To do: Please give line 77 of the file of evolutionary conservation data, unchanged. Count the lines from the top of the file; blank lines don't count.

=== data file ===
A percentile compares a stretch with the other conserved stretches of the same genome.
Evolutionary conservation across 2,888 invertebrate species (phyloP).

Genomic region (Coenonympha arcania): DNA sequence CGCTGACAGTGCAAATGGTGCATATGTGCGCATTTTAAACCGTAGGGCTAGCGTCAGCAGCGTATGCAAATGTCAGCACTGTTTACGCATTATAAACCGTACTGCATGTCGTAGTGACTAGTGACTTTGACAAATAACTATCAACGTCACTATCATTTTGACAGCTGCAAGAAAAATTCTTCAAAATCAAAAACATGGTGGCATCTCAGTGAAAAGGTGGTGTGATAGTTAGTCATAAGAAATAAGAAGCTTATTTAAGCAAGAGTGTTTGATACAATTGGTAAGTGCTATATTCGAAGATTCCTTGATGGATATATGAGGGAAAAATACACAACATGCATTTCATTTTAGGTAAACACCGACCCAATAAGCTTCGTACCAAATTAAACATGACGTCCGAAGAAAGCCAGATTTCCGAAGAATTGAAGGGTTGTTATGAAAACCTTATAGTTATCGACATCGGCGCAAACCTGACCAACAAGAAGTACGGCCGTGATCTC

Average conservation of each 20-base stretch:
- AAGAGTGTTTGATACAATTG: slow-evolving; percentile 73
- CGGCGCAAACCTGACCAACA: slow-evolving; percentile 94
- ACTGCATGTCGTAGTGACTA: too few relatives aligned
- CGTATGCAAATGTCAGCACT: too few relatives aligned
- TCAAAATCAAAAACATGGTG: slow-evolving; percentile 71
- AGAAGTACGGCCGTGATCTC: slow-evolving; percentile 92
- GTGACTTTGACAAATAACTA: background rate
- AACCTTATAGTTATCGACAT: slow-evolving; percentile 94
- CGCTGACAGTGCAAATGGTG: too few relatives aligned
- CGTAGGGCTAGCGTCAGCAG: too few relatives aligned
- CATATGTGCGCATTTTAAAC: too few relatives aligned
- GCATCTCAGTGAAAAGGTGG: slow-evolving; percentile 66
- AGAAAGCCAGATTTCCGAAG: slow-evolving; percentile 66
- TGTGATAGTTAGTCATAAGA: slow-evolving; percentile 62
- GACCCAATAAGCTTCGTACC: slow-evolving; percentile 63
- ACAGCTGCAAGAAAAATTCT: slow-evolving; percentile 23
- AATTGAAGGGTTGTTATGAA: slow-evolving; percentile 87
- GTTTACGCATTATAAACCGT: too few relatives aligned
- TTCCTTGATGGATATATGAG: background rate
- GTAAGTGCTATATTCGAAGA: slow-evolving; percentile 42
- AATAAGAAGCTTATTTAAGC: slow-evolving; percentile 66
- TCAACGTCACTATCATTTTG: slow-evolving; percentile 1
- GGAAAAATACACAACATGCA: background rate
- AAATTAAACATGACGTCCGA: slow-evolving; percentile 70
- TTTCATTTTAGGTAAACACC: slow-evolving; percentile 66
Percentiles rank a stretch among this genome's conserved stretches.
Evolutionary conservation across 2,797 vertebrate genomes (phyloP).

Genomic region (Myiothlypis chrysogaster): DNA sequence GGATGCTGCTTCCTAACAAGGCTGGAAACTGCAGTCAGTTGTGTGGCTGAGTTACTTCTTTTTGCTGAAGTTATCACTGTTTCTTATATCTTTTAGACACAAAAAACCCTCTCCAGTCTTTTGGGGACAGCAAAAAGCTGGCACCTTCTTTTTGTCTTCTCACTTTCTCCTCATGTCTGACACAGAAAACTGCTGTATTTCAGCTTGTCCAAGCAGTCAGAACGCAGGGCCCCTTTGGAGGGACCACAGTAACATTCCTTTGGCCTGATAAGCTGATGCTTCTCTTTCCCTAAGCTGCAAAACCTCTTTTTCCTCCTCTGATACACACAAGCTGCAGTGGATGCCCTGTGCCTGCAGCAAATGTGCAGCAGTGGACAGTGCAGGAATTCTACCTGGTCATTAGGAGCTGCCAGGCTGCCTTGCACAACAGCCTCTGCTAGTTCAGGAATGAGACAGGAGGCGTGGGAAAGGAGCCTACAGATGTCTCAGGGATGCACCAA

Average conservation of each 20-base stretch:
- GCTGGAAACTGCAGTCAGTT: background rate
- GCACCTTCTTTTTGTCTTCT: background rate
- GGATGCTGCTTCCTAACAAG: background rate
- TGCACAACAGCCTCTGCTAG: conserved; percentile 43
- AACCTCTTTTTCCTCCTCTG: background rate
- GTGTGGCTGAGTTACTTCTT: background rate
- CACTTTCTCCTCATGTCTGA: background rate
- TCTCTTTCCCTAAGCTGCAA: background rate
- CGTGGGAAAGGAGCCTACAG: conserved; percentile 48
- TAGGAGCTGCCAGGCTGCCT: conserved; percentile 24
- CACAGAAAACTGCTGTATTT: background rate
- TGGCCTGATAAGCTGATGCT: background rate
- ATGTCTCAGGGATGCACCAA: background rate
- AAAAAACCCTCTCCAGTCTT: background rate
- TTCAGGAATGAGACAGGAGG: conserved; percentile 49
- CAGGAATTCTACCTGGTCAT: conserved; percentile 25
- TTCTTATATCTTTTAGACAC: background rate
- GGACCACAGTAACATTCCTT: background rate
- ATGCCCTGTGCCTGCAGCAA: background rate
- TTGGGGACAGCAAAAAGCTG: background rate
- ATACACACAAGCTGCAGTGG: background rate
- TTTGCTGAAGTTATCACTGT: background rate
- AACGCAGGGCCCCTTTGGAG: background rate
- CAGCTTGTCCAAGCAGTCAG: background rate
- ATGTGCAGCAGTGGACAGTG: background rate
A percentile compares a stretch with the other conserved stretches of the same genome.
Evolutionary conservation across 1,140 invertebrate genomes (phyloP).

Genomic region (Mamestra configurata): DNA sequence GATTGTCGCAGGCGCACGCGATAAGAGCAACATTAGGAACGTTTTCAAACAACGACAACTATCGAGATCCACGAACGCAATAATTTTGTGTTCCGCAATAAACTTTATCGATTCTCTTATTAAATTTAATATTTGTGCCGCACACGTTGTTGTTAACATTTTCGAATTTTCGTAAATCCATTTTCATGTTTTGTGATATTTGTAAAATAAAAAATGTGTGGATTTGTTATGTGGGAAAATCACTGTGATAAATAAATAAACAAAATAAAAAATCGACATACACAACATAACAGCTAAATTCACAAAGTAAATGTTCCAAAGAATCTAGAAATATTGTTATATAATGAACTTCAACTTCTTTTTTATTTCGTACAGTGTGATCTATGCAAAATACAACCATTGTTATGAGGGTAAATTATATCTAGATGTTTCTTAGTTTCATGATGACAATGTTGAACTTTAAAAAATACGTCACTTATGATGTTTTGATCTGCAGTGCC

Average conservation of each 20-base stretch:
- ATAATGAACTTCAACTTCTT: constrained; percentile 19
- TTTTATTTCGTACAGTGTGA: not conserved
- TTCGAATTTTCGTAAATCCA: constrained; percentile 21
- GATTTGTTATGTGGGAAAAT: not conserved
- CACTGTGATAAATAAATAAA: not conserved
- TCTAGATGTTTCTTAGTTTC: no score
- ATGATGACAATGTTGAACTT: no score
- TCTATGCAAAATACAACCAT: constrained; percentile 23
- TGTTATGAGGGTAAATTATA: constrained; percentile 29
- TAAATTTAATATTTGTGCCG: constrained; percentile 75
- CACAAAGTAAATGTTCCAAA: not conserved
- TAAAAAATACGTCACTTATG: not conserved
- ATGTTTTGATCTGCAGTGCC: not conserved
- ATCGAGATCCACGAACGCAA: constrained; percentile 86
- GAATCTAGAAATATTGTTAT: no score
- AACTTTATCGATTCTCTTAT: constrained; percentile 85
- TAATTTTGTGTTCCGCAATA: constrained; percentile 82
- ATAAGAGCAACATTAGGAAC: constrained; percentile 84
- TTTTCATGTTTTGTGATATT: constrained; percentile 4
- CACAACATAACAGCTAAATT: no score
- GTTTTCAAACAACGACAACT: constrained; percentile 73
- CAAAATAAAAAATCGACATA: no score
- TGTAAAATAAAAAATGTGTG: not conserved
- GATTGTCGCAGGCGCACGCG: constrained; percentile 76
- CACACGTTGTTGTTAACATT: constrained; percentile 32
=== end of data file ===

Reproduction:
- GAATCTAGAAATATTGTTAT: no score